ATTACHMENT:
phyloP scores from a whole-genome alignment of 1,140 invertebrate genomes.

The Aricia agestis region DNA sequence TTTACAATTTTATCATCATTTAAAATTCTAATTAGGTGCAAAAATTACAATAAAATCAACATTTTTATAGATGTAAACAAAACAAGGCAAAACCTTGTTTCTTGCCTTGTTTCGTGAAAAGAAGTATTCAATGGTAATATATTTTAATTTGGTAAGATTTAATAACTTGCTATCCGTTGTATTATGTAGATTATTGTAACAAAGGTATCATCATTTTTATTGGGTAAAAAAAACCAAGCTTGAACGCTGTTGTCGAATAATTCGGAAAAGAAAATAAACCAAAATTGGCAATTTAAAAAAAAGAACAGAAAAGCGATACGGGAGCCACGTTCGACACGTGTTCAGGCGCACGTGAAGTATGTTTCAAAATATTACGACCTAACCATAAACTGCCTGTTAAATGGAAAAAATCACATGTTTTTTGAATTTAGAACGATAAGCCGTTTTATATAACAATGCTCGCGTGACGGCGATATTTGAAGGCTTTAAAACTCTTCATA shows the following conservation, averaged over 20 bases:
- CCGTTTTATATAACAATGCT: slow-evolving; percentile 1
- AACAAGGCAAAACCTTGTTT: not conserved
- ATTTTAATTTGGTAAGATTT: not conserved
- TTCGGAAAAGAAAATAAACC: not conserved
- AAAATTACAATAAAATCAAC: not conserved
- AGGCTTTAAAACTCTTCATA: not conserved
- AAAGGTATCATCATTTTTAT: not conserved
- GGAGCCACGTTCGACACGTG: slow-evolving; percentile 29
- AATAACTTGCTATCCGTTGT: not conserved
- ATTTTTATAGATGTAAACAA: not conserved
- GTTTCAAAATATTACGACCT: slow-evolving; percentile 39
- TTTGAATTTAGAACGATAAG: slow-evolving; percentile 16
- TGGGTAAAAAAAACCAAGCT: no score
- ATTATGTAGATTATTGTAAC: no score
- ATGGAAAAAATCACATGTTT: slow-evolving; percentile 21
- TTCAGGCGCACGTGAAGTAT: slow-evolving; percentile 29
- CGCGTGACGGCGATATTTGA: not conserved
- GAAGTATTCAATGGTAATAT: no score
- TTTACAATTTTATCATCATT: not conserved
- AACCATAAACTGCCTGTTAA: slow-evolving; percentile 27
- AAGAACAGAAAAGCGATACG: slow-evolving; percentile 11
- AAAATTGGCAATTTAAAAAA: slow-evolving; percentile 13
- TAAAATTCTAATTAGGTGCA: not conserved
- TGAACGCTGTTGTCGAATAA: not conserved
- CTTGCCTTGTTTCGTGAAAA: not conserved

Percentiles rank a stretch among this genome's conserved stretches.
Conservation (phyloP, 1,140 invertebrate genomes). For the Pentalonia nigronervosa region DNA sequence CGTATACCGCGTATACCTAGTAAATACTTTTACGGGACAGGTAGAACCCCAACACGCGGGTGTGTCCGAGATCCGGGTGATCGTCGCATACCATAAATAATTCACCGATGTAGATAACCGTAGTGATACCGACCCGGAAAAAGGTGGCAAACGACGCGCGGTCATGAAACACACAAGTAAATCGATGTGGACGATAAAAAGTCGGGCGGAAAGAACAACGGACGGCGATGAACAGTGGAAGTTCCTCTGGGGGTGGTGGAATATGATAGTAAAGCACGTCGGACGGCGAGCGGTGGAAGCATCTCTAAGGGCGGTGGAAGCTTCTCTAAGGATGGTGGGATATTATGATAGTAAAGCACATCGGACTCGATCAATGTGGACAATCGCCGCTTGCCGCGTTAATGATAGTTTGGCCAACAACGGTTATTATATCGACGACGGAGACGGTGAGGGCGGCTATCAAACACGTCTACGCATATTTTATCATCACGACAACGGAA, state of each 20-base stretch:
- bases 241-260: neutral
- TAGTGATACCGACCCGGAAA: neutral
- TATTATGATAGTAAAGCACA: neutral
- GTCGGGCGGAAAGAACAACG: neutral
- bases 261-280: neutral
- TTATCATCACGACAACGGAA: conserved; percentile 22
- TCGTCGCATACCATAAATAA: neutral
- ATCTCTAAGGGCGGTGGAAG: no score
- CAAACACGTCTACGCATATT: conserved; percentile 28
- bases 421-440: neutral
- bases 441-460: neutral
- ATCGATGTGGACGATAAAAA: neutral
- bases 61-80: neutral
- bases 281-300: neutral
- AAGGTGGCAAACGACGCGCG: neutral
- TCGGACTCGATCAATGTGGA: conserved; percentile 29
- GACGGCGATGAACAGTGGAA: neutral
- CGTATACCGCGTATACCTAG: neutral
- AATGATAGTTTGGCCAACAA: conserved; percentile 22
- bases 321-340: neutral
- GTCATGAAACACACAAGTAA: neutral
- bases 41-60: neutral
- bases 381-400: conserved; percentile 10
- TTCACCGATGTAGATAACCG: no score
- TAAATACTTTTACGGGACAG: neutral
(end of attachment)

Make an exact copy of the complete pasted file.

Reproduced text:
phyloP scores from a whole-genome alignment of 1,140 invertebrate genomes.

The Aricia agestis region DNA sequence TTTACAATTTTATCATCATTTAAAATTCTAATTAGGTGCAAAAATTACAATAAAATCAACATTTTTATAGATGTAAACAAAACAAGGCAAAACCTTGTTTCTTGCCTTGTTTCGTGAAAAGAAGTATTCAATGGTAATATATTTTAATTTGGTAAGATTTAATAACTTGCTATCCGTTGTATTATGTAGATTATTGTAACAAAGGTATCATCATTTTTATTGGGTAAAAAAAACCAAGCTTGAACGCTGTTGTCGAATAATTCGGAAAAGAAAATAAACCAAAATTGGCAATTTAAAAAAAAGAACAGAAAAGCGATACGGGAGCCACGTTCGACACGTGTTCAGGCGCACGTGAAGTATGTTTCAAAATATTACGACCTAACCATAAACTGCCTGTTAAATGGAAAAAATCACATGTTTTTTGAATTTAGAACGATAAGCCGTTTTATATAACAATGCTCGCGTGACGGCGATATTTGAAGGCTTTAAAACTCTTCATA shows the following conservation, averaged over 20 bases:
- CCGTTTTATATAACAATGCT: slow-evolving; percentile 1
- AACAAGGCAAAACCTTGTTT: not conserved
- ATTTTAATTTGGTAAGATTT: not conserved
- TTCGGAAAAGAAAATAAACC: not conserved
- AAAATTACAATAAAATCAAC: not conserved
- AGGCTTTAAAACTCTTCATA: not conserved
- AAAGGTATCATCATTTTTAT: not conserved
- GGAGCCACGTTCGACACGTG: slow-evolving; percentile 29
- AATAACTTGCTATCCGTTGT: not conserved
- ATTTTTATAGATGTAAACAA: not conserved
- GTTTCAAAATATTACGACCT: slow-evolving; percentile 39
- TTTGAATTTAGAACGATAAG: slow-evolving; percentile 16
- TGGGTAAAAAAAACCAAGCT: no score
- ATTATGTAGATTATTGTAAC: no score
- ATGGAAAAAATCACATGTTT: slow-evolving; percentile 21
- TTCAGGCGCACGTGAAGTAT: slow-evolving; percentile 29
- CGCGTGACGGCGATATTTGA: not conserved
- GAAGTATTCAATGGTAATAT: no score
- TTTACAATTTTATCATCATT: not conserved
- AACCATAAACTGCCTGTTAA: slow-evolving; percentile 27
- AAGAACAGAAAAGCGATACG: slow-evolving; percentile 11
- AAAATTGGCAATTTAAAAAA: slow-evolving; percentile 13
- TAAAATTCTAATTAGGTGCA: not conserved
- TGAACGCTGTTGTCGAATAA: not conserved
- CTTGCCTTGTTTCGTGAAAA: not conserved

Percentiles rank a stretch among this genome's conserved stretches.
Conservation (phyloP, 1,140 invertebrate genomes). For the Pentalonia nigronervosa region DNA sequence CGTATACCGCGTATACCTAGTAAATACTTTTACGGGACAGGTAGAACCCCAACACGCGGGTGTGTCCGAGATCCGGGTGATCGTCGCATACCATAAATAATTCACCGATGTAGATAACCGTAGTGATACCGACCCGGAAAAAGGTGGCAAACGACGCGCGGTCATGAAACACACAAGTAAATCGATGTGGACGATAAAAAGTCGGGCGGAAAGAACAACGGACGGCGATGAACAGTGGAAGTTCCTCTGGGGGTGGTGGAATATGATAGTAAAGCACGTCGGACGGCGAGCGGTGGAAGCATCTCTAAGGGCGGTGGAAGCTTCTCTAAGGATGGTGGGATATTATGATAGTAAAGCACATCGGACTCGATCAATGTGGACAATCGCCGCTTGCCGCGTTAATGATAGTTTGGCCAACAACGGTTATTATATCGACGACGGAGACGGTGAGGGCGGCTATCAAACACGTCTACGCATATTTTATCATCACGACAACGGAA, state of each 20-base stretch:
- bases 241-260: neutral
- TAGTGATACCGACCCGGAAA: neutral
- TATTATGATAGTAAAGCACA: neutral
- GTCGGGCGGAAAGAACAACG: neutral
- bases 261-280: neutral
- TTATCATCACGACAACGGAA: conserved; percentile 22
- TCGTCGCATACCATAAATAA: neutral
- ATCTCTAAGGGCGGTGGAAG: no score
- CAAACACGTCTACGCATATT: conserved; percentile 28
- bases 421-440: neutral
- bases 441-460: neutral
- ATCGATGTGGACGATAAAAA: neutral
- bases 61-80: neutral
- bases 281-300: neutral
- AAGGTGGCAAACGACGCGCG: neutral
- TCGGACTCGATCAATGTGGA: conserved; percentile 29
- GACGGCGATGAACAGTGGAA: neutral
- CGTATACCGCGTATACCTAG: neutral
- AATGATAGTTTGGCCAACAA: conserved; percentile 22
- bases 321-340: neutral
- GTCATGAAACACACAAGTAA: neutral
- bases 41-60: neutral
- bases 381-400: conserved; percentile 10
- TTCACCGATGTAGATAACCG: no score
- TAAATACTTTTACGGGACAG: neutral